The T-90SK is a variant for unit commanders, which differs only from the standard type in that it has additional radios and navigation equipment. We don’t know how many S versus SK types are in Iraq’s total order.

The video below shows dock workers loading the first batch of T-90s for Iraq onto a ship in February 2018.

Iraq’s variants of the T-90 also feature additional defense systems. These include a system that can detect laser designators and rangefinders, found on a number of modern anti-tank weapons, and alert the crew, giving them at least a chance to either maneuver behind cover or deploy a defensive smoke screen.

There is also an extensive explosive reactive armor (ERA) suite to defend against anti-tank guided missiles and other infantry anti-armor weapons, such rocket-propelled grenades. They also have slat armor screens around the engine compartment at the rear for additional protection against the latter type of threats.

ERA involves blocks of explosives positioned around the vehicle that explode outward on impact, absorbing the blast of an incoming round before it hits the actual hull of the vehicle. Slat armor either pre-detonates the projectile before it can do significant damage or physically stops it from hitting its target.

Neither of these defenses are designed to stop high-speed kinetic penetrators. And in the case of ERA arrays, each individual explosive block can only defeat one threat before it needs replacement and can potentially pose a hazard to any nearby friendly infantry or innocent bystanders. This can be a significant problem during urban operations where accompanying infantry units are essential to protecting heavy armor from getting flanked or falling victim to sudden ambushes.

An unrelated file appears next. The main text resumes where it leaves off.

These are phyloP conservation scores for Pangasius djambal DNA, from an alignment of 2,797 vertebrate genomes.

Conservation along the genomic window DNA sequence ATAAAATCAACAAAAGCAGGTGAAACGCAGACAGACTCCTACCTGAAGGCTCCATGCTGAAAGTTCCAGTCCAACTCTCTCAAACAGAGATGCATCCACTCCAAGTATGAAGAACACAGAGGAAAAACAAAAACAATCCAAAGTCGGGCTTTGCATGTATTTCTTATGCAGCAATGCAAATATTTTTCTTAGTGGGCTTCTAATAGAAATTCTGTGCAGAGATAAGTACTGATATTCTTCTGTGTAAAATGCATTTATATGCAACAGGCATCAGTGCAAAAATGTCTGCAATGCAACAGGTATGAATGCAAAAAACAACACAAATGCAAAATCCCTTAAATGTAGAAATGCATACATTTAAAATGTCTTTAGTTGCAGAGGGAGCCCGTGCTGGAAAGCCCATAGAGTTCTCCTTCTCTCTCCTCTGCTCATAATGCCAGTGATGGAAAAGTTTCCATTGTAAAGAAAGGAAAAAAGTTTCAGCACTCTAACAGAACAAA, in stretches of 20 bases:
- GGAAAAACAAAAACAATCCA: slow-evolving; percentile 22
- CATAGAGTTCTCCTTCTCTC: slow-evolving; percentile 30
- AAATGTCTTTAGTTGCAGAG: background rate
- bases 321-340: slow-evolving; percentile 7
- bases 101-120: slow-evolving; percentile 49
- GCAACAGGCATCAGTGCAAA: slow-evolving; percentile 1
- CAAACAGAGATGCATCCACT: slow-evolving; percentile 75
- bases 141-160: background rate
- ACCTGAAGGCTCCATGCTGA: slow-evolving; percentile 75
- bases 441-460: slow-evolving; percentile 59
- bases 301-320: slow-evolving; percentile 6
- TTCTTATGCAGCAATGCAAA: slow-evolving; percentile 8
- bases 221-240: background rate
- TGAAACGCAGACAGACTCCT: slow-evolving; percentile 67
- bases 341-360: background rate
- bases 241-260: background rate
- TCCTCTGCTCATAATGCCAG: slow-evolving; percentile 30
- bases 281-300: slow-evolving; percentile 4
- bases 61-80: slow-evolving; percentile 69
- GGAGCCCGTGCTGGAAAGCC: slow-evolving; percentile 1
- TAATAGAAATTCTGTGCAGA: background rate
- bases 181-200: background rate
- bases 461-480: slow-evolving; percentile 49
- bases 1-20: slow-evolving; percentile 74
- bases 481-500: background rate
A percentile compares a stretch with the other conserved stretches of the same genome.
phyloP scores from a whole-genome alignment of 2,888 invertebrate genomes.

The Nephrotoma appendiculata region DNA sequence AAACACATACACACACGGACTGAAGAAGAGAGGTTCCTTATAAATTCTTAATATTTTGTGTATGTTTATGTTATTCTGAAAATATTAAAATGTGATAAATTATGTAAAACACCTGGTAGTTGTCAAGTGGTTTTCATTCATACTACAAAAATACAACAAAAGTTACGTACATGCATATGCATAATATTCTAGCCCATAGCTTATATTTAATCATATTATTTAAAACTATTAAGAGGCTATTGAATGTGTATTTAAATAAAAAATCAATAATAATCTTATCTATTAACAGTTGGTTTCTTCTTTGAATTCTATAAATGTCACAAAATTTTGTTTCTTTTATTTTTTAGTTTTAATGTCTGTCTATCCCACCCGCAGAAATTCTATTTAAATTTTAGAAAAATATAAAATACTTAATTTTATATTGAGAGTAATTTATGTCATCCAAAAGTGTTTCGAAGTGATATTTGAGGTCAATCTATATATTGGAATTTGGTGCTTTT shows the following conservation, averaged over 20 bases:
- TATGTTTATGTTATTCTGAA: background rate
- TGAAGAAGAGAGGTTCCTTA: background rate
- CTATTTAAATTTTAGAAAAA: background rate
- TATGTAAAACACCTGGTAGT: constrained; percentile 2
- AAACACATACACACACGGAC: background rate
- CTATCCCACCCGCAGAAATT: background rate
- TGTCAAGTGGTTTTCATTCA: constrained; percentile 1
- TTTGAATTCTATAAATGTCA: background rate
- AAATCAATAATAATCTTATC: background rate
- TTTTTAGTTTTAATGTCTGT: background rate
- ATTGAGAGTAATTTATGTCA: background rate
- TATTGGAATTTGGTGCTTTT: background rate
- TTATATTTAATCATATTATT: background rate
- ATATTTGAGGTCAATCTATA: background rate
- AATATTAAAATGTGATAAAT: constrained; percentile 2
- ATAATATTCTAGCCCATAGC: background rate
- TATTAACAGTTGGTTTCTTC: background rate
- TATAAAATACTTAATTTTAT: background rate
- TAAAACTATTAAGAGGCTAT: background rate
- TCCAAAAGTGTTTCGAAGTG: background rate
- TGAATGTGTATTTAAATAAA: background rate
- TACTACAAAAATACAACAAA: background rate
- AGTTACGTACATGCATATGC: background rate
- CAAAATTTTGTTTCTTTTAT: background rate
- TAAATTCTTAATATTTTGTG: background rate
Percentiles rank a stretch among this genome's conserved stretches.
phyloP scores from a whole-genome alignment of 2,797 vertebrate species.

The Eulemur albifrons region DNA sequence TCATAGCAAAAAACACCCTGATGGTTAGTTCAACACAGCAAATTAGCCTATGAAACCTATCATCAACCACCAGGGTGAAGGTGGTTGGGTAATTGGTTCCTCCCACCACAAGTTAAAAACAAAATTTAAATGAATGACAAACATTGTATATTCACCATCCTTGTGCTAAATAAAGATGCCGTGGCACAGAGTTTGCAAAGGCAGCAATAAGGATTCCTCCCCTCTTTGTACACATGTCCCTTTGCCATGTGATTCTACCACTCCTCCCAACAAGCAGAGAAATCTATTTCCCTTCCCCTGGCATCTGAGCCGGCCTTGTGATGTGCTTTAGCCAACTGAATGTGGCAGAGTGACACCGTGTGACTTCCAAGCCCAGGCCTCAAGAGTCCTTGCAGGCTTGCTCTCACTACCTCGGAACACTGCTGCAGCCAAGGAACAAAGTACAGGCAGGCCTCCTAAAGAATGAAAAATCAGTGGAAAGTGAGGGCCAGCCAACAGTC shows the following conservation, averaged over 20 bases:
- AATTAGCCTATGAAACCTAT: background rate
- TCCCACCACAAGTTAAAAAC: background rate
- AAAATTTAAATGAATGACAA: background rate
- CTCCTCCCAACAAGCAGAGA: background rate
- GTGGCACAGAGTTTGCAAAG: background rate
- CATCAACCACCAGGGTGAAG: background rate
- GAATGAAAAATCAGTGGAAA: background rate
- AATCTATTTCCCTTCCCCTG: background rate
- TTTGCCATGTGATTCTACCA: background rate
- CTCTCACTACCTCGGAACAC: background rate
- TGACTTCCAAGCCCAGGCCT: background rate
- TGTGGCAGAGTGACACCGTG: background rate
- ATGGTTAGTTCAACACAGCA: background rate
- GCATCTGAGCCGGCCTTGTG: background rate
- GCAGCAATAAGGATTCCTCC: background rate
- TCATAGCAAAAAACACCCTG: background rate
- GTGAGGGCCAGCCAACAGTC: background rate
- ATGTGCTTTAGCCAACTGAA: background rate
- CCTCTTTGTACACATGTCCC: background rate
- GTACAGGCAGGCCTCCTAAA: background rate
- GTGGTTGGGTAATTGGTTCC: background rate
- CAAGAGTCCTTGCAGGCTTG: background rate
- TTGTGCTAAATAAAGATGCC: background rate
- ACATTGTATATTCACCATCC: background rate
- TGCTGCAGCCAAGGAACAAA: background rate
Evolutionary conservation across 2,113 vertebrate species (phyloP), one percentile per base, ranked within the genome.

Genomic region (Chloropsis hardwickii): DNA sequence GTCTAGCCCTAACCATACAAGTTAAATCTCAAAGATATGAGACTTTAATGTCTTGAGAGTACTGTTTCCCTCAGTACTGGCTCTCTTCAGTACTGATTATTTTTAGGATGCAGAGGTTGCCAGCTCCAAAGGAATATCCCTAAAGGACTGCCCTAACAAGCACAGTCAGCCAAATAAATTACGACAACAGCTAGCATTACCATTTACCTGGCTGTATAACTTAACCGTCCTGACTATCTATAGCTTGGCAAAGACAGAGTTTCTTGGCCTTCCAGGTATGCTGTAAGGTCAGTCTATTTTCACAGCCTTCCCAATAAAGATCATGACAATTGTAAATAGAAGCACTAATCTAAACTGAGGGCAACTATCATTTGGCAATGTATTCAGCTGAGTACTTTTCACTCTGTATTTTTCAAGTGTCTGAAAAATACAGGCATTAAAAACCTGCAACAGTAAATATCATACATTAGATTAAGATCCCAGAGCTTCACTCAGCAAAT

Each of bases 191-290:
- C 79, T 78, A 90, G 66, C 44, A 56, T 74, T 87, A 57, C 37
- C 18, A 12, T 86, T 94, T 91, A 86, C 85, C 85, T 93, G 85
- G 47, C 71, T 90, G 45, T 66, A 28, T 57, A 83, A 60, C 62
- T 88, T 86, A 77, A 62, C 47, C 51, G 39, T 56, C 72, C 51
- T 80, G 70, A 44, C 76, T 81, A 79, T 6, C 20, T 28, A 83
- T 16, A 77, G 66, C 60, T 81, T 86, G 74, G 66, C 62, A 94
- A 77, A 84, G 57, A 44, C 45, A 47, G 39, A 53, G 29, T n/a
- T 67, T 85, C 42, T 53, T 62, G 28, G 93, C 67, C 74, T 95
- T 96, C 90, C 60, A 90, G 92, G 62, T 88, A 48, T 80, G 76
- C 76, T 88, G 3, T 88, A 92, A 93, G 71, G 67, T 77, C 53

But regardless of these improvements over older T-72 tanks, the 48-ton T-90s are simply not in the same class as the 70-ton Abrams. As such, the decision to refit the 35th Brigade with T-90s raises questions about whether Iraq sees the larger, more advanced M1s as being more expensive and complex to operate both practically and politically.

US Army

One of the Iraqi 9th Division's M1 Abrams west of the city of Mosul in March 2017.

There is no question that the Abrams is more costly to sustain, but in 2018, they’ve also become the source of a complicated dispute with the U.S. government. Since at least 2015, there had been reports that some of the M1s, as well as other American-supplied vehicles and equipment, had found their way, either by quasi-official transfer or unofficial agreements, into the hands of Iraqi militias, such as Kata'ib Hezbollah – not to be confused with the Lebanese militant group Hezbollah – and the Badr Organization.

These Shi’ite Iraqi groups, which receive significant support from Iran, have operated under official sanction as members of the country’s Popular Mobilization Units (PMU) since 2014. In 2016, PMUs officially became part of Iraq’s armed forces.